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“Natural flavors” is a term used on food labels to reduce confusion.

Contrary to what some people may think, use of the term “natural flavors” on nutrition labels is not a deceitful tactic by food manufacturers to hide harmful or unappealing flavoring agents.

As any avid label reader knows, navigating ingredient lists these days can be quite a challenge. It seems that one might have to be a chemist to actually know the meaning of some of the words on the nutrition label, let alone their purpose. It’s common to see “natural” or “artificial flavors” among the hard to pronounce list of ingredients. So what are natural and artificial flavors, and why aren’t the individual flavors explicitly identified on labels?

Natural vs. Artificial Flavors

The Code of Federal Regulations defines a natural flavor as “the essential oil, oleoresin, essence or extractive, protein hydrolysate, distillate, or any product of roasting, heating or enzymolysis, which contains the flavoring constituents derived from a spice, fruit or fruit juice, vegetable or vegetable juice, edible yeast, herb, bark, bud, root, leaf or similar plant material, meat, seafood, poultry, eggs, dairy products, or fermentation products thereof, whose significant function in food is flavoring rather than nutritional (1).” Artificial flavors are defined as those that do not meet these particular standards.

So what does all of this actually mean? The Cliff’s Notes explanation is that natural flavors are found in nature (plant or animal material), while artificial flavors are not. Artificial flavors are chemicals not found in plant or animal material that are created in a lab.

Why use the term “Natural Flavors” on labels

Thousands of natural volatile compounds make up the flavors and aromas of the things we eat. Even simple natural flavors like vanilla can be made up of hundreds of compounds, most of which have very strange sounding chemical names. For example, d-limonene is one of many natural volatile compounds that make citrus taste like citrus (2), and 3-methylbutanal, 3-methyl-l-butanol, and geranial are compounds that help make tomato taste like tomato (3). Listing all of these natural flavor compounds as their official names on a label would not only lead to more confusion, but also look a little scary.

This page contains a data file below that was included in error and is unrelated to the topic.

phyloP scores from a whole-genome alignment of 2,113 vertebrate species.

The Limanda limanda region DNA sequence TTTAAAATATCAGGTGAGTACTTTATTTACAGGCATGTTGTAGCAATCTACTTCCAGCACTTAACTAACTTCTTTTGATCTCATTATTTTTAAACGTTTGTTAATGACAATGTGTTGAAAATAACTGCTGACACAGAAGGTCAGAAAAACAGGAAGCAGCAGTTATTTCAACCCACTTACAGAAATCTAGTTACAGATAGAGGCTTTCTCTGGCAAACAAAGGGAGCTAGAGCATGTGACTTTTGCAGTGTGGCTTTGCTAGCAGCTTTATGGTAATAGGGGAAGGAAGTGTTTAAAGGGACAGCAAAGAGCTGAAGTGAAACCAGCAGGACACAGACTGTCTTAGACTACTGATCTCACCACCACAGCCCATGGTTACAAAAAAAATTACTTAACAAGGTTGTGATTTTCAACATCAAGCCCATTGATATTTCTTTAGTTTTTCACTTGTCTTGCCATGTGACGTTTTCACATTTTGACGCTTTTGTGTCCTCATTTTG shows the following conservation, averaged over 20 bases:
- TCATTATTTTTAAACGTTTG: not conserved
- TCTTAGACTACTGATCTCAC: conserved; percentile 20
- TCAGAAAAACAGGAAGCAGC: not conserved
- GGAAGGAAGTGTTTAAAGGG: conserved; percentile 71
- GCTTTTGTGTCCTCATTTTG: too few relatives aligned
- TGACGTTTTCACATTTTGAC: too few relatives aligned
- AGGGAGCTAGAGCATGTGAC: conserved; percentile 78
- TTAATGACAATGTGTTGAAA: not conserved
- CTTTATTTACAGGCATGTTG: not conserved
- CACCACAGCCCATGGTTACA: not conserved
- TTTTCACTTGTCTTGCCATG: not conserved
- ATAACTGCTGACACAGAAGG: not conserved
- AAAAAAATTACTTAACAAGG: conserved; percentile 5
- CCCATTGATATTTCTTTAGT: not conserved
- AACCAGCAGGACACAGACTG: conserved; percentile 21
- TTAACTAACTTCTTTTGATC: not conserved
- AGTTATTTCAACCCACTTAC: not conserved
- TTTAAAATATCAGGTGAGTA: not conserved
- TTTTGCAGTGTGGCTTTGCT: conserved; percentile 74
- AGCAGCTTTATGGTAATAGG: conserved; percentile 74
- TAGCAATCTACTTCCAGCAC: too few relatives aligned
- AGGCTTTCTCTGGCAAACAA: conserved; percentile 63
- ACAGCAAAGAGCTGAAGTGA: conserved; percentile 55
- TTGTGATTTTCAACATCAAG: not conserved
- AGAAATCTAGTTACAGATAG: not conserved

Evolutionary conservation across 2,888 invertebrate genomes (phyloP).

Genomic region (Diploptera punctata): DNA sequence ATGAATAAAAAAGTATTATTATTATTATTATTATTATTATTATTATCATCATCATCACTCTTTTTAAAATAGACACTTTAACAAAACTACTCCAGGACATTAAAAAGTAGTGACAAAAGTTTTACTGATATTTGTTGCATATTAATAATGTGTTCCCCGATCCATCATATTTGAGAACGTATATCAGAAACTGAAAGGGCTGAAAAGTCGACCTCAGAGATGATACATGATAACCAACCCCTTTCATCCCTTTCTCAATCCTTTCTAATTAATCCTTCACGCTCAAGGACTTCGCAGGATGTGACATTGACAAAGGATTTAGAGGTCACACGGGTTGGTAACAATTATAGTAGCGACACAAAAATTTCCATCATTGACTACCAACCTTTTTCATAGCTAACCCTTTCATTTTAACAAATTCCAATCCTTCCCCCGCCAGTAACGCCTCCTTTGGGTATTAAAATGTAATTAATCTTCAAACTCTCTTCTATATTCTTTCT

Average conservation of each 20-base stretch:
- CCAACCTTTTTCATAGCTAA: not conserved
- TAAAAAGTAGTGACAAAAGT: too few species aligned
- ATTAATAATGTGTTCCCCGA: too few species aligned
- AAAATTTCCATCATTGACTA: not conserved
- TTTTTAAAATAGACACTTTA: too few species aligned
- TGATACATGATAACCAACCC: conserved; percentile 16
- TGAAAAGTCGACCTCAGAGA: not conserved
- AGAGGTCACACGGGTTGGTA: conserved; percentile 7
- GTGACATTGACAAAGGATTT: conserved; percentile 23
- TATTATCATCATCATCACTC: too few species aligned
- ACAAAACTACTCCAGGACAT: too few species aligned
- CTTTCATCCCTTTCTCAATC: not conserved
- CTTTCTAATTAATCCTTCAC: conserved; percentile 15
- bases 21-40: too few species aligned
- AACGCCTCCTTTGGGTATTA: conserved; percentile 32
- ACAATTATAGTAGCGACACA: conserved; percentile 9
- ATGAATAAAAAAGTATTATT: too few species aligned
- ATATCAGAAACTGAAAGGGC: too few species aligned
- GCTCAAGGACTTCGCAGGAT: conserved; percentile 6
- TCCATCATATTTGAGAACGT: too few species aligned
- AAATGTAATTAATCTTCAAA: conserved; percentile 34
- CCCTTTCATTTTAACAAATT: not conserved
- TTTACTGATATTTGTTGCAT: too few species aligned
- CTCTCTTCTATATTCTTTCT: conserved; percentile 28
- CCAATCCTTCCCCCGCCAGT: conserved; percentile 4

To be included in the ingredient list under the term natural flavors, the flavoring compound must not only give the item its specific taste and be found in nature, but its main purpose should be to give a food flavor rather than to contribute to the food’s nutritional value. Because sweeteners are considered primarily nutritional, they must be disclosed in the ingredient list and cannot be listed as natural flavors. In addition, colors and chemical preservatives (used to enhance the appearance of food and keep it from spoiling) cannot be listed as natural flavors.

Although both MSG and protein hydrolysates are additives that are primarily used as flavor enhancers, they are subject to specific labeling rules that requires their disclosure on ingredient labels. MSG is an isolated salt of the amino acid glutamate, which is used to enhance the savory flavor of foods. While glutamate is found naturally to some degree in nearly all foods (particularly high in cheese, mushrooms, and tomatoes), MSG is an extremely concentrated source. Protein hydrolysates also tend to be naturally higher in glutamate, although are presented with other amino acids and nutrients. Even though they are listed as natural flavors under the Code of Federal Regulations, it’s mandated that they be specifically listed along with their source on the ingredients label. Common types of hydrolysates often appear on labels under such names as “hydrolyzed wheat gluten,” “hydrolyzed soy protein,” and “autolyzed yeast extract.”

The federal regulations that define the term natural flavors and enforce its correct use ensure that it’s used appropriately by manufacturing companies, and not as a way to hide ingredients that might be considered unhealthy. By listing flavoring compounds as natural flavors, consumers are being told what they do (impart flavor), while also making labels appear simpler and less cluttered. In addition, using natural flavors on labels helps to prevent competing manufacturers from creating copy-cat versions of products.

Isagenix only uses Natural Flavors

Rest assured that Isagenix always avoids artificial chemicals, flavors, and sweeteners in all of their products. Where the term “natural flavors” occurs, the purpose is to prevent consumers from being confused by a variety of complex sounding natural compounds.


  1. FDA Code of Federal Regulations Title 21: http://www.ecfr.gov/cgi-bin/retrieveECFR?gp=1&SID=4bf49f997b04dcacdfbd637db9aa5839&ty=HTML&h=L&mc=true&n=pt21.2.101&r=PART#se21.2.101_122. Accessed Sept 30, 2013.
  2. Davidowski et al. The Extraction and Quantification of Limonene from Citrus Rinds. Perkin Elmer, 2009.
  3. Markovic et al. Aroma volatiles of tomatoes and tomato products. Flavour Fragr, 2007;22:395-400.